Driver, collision and meteorological characteristics of motor vehicle collisions among road trauma survivors

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Abstract

Road trauma remains a significant public health problem. We aimed to identify sub-groups of motor vehicle collisions in Victoria, Australia, and the association between collision characteristics and outcomes up to 24 months post-injury. Data were extracted from the Victorian State Trauma Registry for injured drivers aged ≥16 years, from 2010 to 2016, with a compensation claim who survived ≥12 months post-injury. People with intentional or severe head injury were excluded, resulting in 2735 cases. Latent class analysis was used to identify collision classes for driver fault and blood alcohol concentration (BAC), day and time of collision, weather conditions, single vs. multi-vehicle and regional vs. metropolitan injury location. Five classes were identified: (1) daytime multi-vehicle collisions, no other at fault; (2) daytime single-vehicle predominantly weekday collisions; (3) evening single-vehicle collisions, no other at fault, 36% with BAC ≥ 0.05; (4) sunrise or sunset weekday collisions; and (5) dusk and evening multi-vehicle in metropolitan areas with BAC < 0.05. Mixed linear and logistic regression analyses examined associations between collision class and return to work, health (EQ-5D-3L summary score) and independent function Glasgow Outcome Scale-Extended at 6, 12 and 24 months. After adjusting for demographic, health and injury characteristics, collision class was not associated with outcomes. Rather, risk of poor outcomes was associated with age, sex and socioeconomic disadvantage, education, pre-injury health and injury severity. People at risk of poor recovery may be identified from factors available during the hospital admission and may benefit from clinical assessment and targeted referrals and treatments.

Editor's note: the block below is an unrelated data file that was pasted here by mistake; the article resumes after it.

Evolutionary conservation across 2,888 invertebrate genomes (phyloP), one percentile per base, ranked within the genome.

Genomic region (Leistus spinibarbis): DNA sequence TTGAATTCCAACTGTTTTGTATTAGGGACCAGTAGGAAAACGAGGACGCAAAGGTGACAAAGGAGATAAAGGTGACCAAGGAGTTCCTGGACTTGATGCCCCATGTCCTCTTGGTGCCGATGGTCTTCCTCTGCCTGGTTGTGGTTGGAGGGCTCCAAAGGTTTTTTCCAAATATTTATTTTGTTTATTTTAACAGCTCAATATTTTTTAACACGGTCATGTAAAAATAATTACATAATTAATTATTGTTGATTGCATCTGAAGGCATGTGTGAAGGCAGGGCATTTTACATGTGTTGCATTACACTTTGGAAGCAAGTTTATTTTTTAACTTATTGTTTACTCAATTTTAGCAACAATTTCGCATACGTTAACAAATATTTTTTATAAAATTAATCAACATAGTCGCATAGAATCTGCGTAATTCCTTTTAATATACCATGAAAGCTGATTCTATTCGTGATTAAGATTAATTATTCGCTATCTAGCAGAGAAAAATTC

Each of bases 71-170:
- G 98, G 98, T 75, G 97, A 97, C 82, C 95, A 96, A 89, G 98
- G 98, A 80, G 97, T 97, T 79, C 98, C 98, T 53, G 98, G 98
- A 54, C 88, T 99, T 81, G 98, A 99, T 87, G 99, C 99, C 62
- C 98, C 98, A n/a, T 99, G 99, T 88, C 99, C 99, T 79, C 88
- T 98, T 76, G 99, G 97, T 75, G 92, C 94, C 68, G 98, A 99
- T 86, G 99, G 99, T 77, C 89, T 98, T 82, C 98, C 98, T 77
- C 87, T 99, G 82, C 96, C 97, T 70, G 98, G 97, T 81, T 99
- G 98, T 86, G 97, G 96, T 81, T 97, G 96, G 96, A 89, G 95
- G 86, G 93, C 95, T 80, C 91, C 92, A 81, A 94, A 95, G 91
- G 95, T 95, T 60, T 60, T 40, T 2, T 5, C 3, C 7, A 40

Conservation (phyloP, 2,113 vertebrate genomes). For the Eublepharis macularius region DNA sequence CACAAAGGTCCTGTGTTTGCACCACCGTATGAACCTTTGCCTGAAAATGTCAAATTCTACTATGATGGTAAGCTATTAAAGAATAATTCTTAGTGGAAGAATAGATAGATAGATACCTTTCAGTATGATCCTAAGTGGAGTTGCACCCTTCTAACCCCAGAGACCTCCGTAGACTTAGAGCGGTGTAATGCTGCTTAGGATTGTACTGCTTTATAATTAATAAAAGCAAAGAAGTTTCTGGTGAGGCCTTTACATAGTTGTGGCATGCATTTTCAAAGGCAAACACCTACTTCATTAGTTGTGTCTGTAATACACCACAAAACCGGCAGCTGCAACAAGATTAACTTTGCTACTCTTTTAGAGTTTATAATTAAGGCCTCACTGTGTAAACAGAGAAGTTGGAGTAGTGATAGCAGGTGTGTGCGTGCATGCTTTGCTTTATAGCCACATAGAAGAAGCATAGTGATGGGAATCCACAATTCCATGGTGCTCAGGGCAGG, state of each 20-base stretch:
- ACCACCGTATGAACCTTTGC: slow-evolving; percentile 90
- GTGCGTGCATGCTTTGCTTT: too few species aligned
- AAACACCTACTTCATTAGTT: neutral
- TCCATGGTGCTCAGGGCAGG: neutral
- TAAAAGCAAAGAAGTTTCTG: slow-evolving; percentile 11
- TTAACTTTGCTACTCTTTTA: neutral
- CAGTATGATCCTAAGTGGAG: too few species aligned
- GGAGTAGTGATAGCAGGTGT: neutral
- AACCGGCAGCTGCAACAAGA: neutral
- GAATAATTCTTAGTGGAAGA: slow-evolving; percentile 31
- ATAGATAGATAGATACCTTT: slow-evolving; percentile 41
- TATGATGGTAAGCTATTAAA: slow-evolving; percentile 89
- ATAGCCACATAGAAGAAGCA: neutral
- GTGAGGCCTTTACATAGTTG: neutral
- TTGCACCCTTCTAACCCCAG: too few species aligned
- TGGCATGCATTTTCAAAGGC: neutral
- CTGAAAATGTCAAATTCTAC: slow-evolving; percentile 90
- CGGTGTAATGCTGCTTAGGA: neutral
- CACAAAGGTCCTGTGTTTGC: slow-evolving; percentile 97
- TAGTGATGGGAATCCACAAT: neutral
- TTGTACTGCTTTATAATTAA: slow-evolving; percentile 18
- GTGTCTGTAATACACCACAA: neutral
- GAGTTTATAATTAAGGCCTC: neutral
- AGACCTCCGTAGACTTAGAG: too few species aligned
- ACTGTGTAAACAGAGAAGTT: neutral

Original languageEnglish
Article number11380
Number of pages16
JournalInternational Journal of Environmental Research and Public Health
Volume18
Issue number21
DOIs
Publication statusPublished - 1 Nov 2021

Keywords

  • Motor vehicle
  • Prevention
  • Traffic
  • Trauma

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